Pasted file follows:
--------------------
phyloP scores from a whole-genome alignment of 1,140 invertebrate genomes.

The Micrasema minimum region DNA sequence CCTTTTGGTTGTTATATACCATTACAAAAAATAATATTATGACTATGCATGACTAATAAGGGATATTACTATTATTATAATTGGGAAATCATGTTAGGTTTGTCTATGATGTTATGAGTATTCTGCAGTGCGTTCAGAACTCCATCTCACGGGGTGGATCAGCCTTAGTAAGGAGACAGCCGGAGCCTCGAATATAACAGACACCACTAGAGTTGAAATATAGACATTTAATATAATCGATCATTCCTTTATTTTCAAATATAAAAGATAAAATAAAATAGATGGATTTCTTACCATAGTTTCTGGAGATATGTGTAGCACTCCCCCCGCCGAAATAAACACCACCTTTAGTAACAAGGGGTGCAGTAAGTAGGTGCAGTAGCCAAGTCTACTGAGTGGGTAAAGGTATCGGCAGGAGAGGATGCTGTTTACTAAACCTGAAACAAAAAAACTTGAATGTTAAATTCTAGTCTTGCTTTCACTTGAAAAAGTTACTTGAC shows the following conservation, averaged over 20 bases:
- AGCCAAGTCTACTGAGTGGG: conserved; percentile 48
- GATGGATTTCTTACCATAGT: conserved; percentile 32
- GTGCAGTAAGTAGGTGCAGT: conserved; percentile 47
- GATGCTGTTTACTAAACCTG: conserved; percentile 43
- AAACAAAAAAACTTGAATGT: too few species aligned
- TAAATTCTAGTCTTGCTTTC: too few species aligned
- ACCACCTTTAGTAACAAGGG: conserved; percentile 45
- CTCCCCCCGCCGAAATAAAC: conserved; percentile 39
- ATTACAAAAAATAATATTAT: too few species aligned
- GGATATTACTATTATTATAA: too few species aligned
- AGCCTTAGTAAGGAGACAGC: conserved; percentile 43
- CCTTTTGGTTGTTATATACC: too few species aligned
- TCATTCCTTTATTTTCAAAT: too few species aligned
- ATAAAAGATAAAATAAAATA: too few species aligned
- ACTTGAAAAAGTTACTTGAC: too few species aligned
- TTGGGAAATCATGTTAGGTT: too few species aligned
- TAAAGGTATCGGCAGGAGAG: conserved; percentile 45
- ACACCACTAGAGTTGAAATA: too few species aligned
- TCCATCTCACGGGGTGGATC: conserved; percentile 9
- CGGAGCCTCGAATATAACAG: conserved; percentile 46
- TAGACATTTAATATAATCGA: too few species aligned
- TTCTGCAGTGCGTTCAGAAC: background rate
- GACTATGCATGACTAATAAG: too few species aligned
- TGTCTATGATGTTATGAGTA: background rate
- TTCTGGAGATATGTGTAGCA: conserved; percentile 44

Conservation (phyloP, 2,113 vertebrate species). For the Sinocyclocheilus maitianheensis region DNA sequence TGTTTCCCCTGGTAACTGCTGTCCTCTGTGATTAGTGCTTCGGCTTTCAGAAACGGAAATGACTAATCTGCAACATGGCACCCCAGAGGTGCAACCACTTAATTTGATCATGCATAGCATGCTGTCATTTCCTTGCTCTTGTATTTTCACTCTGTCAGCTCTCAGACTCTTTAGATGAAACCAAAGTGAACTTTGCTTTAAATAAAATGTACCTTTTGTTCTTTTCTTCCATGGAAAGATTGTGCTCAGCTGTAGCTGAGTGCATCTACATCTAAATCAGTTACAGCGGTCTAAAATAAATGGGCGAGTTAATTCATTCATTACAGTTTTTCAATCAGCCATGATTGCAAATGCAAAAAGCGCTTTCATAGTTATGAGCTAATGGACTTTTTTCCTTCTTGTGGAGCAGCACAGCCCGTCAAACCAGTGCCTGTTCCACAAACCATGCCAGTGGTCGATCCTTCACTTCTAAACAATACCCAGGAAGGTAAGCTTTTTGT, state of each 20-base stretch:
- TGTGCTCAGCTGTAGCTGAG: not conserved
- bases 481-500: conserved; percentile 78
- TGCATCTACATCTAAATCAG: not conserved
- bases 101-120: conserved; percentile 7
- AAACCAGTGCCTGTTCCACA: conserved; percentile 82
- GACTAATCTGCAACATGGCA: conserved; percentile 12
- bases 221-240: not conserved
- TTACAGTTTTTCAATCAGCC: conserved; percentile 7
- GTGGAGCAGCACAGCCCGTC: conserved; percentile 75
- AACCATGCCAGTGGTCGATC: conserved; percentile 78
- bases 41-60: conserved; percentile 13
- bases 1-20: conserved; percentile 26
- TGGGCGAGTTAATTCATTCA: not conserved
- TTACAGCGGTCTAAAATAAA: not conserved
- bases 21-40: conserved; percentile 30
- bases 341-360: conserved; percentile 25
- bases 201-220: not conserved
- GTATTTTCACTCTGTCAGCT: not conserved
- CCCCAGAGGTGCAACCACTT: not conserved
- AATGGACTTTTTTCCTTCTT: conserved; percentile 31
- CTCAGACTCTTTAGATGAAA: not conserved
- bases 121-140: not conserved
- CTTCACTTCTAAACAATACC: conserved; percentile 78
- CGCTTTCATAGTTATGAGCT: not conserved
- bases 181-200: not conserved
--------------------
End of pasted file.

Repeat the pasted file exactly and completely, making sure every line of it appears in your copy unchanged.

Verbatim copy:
phyloP scores from a whole-genome alignment of 1,140 invertebrate genomes.

The Micrasema minimum region DNA sequence CCTTTTGGTTGTTATATACCATTACAAAAAATAATATTATGACTATGCATGACTAATAAGGGATATTACTATTATTATAATTGGGAAATCATGTTAGGTTTGTCTATGATGTTATGAGTATTCTGCAGTGCGTTCAGAACTCCATCTCACGGGGTGGATCAGCCTTAGTAAGGAGACAGCCGGAGCCTCGAATATAACAGACACCACTAGAGTTGAAATATAGACATTTAATATAATCGATCATTCCTTTATTTTCAAATATAAAAGATAAAATAAAATAGATGGATTTCTTACCATAGTTTCTGGAGATATGTGTAGCACTCCCCCCGCCGAAATAAACACCACCTTTAGTAACAAGGGGTGCAGTAAGTAGGTGCAGTAGCCAAGTCTACTGAGTGGGTAAAGGTATCGGCAGGAGAGGATGCTGTTTACTAAACCTGAAACAAAAAAACTTGAATGTTAAATTCTAGTCTTGCTTTCACTTGAAAAAGTTACTTGAC shows the following conservation, averaged over 20 bases:
- AGCCAAGTCTACTGAGTGGG: conserved; percentile 48
- GATGGATTTCTTACCATAGT: conserved; percentile 32
- GTGCAGTAAGTAGGTGCAGT: conserved; percentile 47
- GATGCTGTTTACTAAACCTG: conserved; percentile 43
- AAACAAAAAAACTTGAATGT: too few species aligned
- TAAATTCTAGTCTTGCTTTC: too few species aligned
- ACCACCTTTAGTAACAAGGG: conserved; percentile 45
- CTCCCCCCGCCGAAATAAAC: conserved; percentile 39
- ATTACAAAAAATAATATTAT: too few species aligned
- GGATATTACTATTATTATAA: too few species aligned
- AGCCTTAGTAAGGAGACAGC: conserved; percentile 43
- CCTTTTGGTTGTTATATACC: too few species aligned
- TCATTCCTTTATTTTCAAAT: too few species aligned
- ATAAAAGATAAAATAAAATA: too few species aligned
- ACTTGAAAAAGTTACTTGAC: too few species aligned
- TTGGGAAATCATGTTAGGTT: too few species aligned
- TAAAGGTATCGGCAGGAGAG: conserved; percentile 45
- ACACCACTAGAGTTGAAATA: too few species aligned
- TCCATCTCACGGGGTGGATC: conserved; percentile 9
- CGGAGCCTCGAATATAACAG: conserved; percentile 46
- TAGACATTTAATATAATCGA: too few species aligned
- TTCTGCAGTGCGTTCAGAAC: background rate
- GACTATGCATGACTAATAAG: too few species aligned
- TGTCTATGATGTTATGAGTA: background rate
- TTCTGGAGATATGTGTAGCA: conserved; percentile 44

Conservation (phyloP, 2,113 vertebrate species). For the Sinocyclocheilus maitianheensis region DNA sequence TGTTTCCCCTGGTAACTGCTGTCCTCTGTGATTAGTGCTTCGGCTTTCAGAAACGGAAATGACTAATCTGCAACATGGCACCCCAGAGGTGCAACCACTTAATTTGATCATGCATAGCATGCTGTCATTTCCTTGCTCTTGTATTTTCACTCTGTCAGCTCTCAGACTCTTTAGATGAAACCAAAGTGAACTTTGCTTTAAATAAAATGTACCTTTTGTTCTTTTCTTCCATGGAAAGATTGTGCTCAGCTGTAGCTGAGTGCATCTACATCTAAATCAGTTACAGCGGTCTAAAATAAATGGGCGAGTTAATTCATTCATTACAGTTTTTCAATCAGCCATGATTGCAAATGCAAAAAGCGCTTTCATAGTTATGAGCTAATGGACTTTTTTCCTTCTTGTGGAGCAGCACAGCCCGTCAAACCAGTGCCTGTTCCACAAACCATGCCAGTGGTCGATCCTTCACTTCTAAACAATACCCAGGAAGGTAAGCTTTTTGT, state of each 20-base stretch:
- TGTGCTCAGCTGTAGCTGAG: not conserved
- bases 481-500: conserved; percentile 78
- TGCATCTACATCTAAATCAG: not conserved
- bases 101-120: conserved; percentile 7
- AAACCAGTGCCTGTTCCACA: conserved; percentile 82
- GACTAATCTGCAACATGGCA: conserved; percentile 12
- bases 221-240: not conserved
- TTACAGTTTTTCAATCAGCC: conserved; percentile 7
- GTGGAGCAGCACAGCCCGTC: conserved; percentile 75
- AACCATGCCAGTGGTCGATC: conserved; percentile 78
- bases 41-60: conserved; percentile 13
- bases 1-20: conserved; percentile 26
- TGGGCGAGTTAATTCATTCA: not conserved
- TTACAGCGGTCTAAAATAAA: not conserved
- bases 21-40: conserved; percentile 30
- bases 341-360: conserved; percentile 25
- bases 201-220: not conserved
- GTATTTTCACTCTGTCAGCT: not conserved
- CCCCAGAGGTGCAACCACTT: not conserved
- AATGGACTTTTTTCCTTCTT: conserved; percentile 31
- CTCAGACTCTTTAGATGAAA: not conserved
- bases 121-140: not conserved
- CTTCACTTCTAAACAATACC: conserved; percentile 78
- CGCTTTCATAGTTATGAGCT: not conserved
- bases 181-200: not conserved